Pandoc (License: GPL) can import:
and convert to these and various other formats. (Custom formats can be added with Lua.)
It’s a standalone command-line program and comes with a Haskell library.
You can test it online: http://johnmacfarlane.net/pandoc/try/
I think you are talking about EULAlyzer. It was done by JavaCoolSoftware up to some time ago, now BrightFort LLC. It has some analysis tools that helps you to identify weird clauses about third parties, data collection, advertising, etc.
I have used it and didn't gave me trouble finding stuff in lengthy text nor unexpected behaviors. It comes as freeware ...
With txt2tags (https://txt2tags.org/), you can export to at least 20 different formats, including rtf (rich text format), latex, html, wikipedia, creole, dokuwiki, restructured text, markdown, spip, AsciiDoc...
There is an html importer for txt2tags (https://wiki.txt2tags.org/index.php/Main/Html2wiki) so you can do pretty everything with it.
To be ...
Apache Tika can do that for 18 languages:
Danish, German, Estonian, Greek, English, Spanish, Finnish, French, Hungarian, Icelandic, Italian, Dutch, Norwegian, Polish, Portuguese, Russian, Swedish and Thai
the command on linux would be:
java -jar tika-app-1.18.jar -l filetodetect > detectedlangfile 2>/dev/null
There is a chance, that Sublime is suitable for your task, but with several prerequisites:
You should disable plugins such as syntax highlighting, bracket matcher or git gutter, i.e. any plugin that applies regexes to the edited text. Otherwise memory/CPU requrements will be unexpectedly high.
The file must accept being split into lines. Good example: a log ...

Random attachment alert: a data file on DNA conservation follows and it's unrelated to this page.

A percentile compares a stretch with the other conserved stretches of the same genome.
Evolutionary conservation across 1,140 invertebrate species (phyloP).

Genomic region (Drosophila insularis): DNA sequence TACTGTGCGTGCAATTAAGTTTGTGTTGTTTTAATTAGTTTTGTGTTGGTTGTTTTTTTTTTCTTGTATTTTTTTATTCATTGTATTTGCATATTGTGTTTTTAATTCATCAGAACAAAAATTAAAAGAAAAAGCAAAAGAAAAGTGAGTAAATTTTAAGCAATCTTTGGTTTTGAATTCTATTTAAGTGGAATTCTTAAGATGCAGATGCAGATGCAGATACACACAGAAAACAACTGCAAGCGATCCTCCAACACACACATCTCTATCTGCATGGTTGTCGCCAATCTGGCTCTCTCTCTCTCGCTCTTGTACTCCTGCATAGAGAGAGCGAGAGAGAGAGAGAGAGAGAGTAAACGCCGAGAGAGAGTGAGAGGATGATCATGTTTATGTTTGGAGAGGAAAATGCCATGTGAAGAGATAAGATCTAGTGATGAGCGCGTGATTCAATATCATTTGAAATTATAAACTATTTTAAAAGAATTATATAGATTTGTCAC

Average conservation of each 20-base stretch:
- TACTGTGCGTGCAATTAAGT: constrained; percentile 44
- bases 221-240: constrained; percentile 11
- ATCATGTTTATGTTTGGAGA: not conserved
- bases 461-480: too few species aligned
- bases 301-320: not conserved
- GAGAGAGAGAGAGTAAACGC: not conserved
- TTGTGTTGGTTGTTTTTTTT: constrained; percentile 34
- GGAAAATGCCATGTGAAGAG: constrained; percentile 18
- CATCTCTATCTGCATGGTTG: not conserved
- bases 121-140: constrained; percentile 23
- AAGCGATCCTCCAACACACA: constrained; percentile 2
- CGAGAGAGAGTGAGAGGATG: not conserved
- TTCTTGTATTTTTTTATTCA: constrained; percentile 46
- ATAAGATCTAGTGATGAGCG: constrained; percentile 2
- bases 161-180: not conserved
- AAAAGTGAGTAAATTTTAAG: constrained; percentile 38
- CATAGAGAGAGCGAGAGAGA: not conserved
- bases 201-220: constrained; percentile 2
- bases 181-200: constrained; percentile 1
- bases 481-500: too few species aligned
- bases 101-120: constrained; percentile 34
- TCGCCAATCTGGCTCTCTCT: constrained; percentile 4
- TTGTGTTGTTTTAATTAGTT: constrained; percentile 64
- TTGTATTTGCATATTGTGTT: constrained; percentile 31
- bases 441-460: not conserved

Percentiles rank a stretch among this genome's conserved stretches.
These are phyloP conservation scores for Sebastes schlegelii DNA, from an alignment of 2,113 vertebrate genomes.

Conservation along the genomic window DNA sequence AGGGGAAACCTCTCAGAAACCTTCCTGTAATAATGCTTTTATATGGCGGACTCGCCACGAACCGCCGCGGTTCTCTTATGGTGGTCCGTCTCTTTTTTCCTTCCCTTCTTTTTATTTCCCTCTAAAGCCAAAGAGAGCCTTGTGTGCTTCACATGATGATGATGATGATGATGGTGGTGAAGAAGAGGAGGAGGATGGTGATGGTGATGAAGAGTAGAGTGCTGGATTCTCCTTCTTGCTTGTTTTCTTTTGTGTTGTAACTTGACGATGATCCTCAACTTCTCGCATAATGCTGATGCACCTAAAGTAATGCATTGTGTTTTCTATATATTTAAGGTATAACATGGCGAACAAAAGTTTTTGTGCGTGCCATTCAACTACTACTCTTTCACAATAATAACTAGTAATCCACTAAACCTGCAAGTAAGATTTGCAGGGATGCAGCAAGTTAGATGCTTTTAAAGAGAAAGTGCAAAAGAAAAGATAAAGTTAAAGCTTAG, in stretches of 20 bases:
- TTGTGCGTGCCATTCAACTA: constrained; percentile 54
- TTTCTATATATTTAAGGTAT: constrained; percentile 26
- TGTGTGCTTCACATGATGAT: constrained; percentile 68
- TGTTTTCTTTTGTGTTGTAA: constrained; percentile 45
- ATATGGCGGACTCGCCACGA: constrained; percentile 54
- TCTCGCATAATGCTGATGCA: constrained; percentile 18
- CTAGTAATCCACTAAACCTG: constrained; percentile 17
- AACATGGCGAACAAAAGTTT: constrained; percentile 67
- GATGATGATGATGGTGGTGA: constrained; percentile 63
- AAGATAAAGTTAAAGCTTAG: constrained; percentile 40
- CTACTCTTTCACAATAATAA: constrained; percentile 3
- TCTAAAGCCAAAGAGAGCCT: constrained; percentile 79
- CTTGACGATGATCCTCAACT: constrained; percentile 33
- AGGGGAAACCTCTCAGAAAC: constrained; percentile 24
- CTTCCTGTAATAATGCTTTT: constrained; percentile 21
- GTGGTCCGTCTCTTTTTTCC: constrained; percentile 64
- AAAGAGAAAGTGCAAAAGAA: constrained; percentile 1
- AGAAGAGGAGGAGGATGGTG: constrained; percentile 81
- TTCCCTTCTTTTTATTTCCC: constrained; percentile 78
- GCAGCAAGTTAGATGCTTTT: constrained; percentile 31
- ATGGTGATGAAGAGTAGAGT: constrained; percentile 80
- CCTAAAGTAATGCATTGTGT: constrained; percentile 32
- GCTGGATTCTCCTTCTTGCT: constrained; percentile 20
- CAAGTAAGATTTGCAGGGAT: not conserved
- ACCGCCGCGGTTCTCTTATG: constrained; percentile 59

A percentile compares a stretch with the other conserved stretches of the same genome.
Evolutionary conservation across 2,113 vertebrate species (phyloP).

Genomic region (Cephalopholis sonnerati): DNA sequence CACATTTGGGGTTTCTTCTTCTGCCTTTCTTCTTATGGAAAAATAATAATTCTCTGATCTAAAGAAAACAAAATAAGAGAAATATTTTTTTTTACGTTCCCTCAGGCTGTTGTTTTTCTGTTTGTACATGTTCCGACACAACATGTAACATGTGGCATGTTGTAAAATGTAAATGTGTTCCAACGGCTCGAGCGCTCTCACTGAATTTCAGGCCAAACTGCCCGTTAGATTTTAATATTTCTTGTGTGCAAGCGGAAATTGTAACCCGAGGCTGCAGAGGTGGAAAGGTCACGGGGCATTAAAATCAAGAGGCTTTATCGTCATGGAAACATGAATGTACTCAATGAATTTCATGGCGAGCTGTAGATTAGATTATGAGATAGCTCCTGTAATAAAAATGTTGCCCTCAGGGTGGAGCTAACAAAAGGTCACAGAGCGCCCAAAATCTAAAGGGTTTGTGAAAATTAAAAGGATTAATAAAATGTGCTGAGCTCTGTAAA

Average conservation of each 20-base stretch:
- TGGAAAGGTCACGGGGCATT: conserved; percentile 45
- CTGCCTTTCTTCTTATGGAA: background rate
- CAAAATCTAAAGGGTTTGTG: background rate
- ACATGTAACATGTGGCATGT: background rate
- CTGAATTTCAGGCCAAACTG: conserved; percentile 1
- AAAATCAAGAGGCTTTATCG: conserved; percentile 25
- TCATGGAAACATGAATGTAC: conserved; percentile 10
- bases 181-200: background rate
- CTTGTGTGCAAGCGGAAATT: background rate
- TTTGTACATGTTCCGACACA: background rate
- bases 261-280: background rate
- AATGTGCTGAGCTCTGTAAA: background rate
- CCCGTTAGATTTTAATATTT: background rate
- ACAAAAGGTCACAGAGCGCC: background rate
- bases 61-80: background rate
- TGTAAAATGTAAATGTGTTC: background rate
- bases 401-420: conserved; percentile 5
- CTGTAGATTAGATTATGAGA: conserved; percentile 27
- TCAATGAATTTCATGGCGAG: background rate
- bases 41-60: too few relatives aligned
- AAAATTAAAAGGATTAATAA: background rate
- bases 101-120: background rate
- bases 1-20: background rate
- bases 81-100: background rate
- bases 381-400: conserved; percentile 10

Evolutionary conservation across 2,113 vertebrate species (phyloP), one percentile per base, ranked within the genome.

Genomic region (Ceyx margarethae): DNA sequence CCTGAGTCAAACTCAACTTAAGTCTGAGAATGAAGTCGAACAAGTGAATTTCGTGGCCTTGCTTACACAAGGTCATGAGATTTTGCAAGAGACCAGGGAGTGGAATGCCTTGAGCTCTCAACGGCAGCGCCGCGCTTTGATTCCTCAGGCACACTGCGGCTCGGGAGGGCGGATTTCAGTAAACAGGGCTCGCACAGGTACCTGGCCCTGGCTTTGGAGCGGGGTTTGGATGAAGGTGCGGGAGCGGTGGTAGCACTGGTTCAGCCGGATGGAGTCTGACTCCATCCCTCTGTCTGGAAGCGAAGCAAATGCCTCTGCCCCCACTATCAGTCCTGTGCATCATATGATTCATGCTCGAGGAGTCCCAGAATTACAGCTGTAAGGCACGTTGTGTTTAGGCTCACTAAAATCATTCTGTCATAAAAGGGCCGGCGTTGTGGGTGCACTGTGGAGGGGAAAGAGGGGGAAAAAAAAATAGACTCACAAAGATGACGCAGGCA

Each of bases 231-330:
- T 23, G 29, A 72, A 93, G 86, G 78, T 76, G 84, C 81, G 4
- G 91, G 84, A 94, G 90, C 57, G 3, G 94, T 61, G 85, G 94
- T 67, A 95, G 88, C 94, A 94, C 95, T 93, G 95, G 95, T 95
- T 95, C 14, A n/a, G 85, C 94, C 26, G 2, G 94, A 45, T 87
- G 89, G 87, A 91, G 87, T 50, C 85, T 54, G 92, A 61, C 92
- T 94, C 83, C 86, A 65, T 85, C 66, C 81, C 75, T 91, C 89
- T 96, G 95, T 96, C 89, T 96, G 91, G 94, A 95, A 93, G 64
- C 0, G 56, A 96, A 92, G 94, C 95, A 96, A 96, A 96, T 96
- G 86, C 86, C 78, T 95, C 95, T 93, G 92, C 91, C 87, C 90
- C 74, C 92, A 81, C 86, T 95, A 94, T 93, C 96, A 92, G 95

If you need a software to draw texts on pictures I recommend you the free yet powerful Image Editor Gimp in which you can draw texts on your pictures beside its many other features. You can download it for Windows, OSX or Linux.
Tutorial for adding outline effect on text can be found here.
If you ever need an online free tool for putting text (captions) in ...
I think PureText mostly fits the bill. It does not replace the default paste functions but I quickly got used to using it's default of Win+V. Gave me the freedom to keep Ctrl+V should I want to retain the formatting. Using it like that negates the automatic mode requirement I suggest. It is however not cross platform.
By looking at this Wikipedia page, I can see there aren't too many free alternatives for Linux. In fact you've already tried all WYSIWYG DTP software (excepting LyX).
You say you weren't happy with Scribus. Well, it has a lot of options but some are hidden in that interface.
Paragraph borders are not missing in Scribus. Draw a text frame T, write some text ...
Here is a piece of code to, first, make a list of your tags. If I have some time I will proceed next later ;).
list_of_tags = 
for filename in glog.glob("*_yourfiles.dat"):
with open(filename, 'r') as msg:
data = msg.read()
tags = re.sub(r"(?!tag[^\s]+\b)\b\w+",&...
As far as I am aware, Windows 7 Explorer has all the basic features you need, and some of the optional features as well.
You can index a file directory in Windows (7+) in two ways. Directly index the directory, or make it a library.
Direct Index: See here: wikiHow: How to Add a Folder to the Windows 7 File Index
Create Library: In Explorer, go to "...
Regain (desktop search)
You can find a list of desktop search managers on Wikipedia but I find the Regain opensource project as being a sensible choice, beside that is free(as in libre) and also opensource and still in development which means new features will appear(full features list here).
Regain is a Java search engine based on ...
What you describe can be done with OpenCV and python as demonstrated here and Adrian's imutils, the rest of the blog posts are worth a read as well. (Note that the code in the blog post makes use of code from an earlier blog post https://pyimagesearch.com/2014/08/25/… looking at it it uses a directory called pyimagesearch with a file called transform.py - ...
If you need formatting only during first openin, not needed saving of formatting, then try SynWrite:
you need Beta version (link at site)
you need to install "Color Text" via "Options - Addons manager - Install"
then you need to configure "Color Text" via ini file, it's simple, if you can't, ask at SW forum, just n lines in ini file
Since you already know some python you could take a look at the Natural Language Toolkit - nltk - it has a large suite of tools and the ability to customise most of them.
Of your requirements:
Input text - of course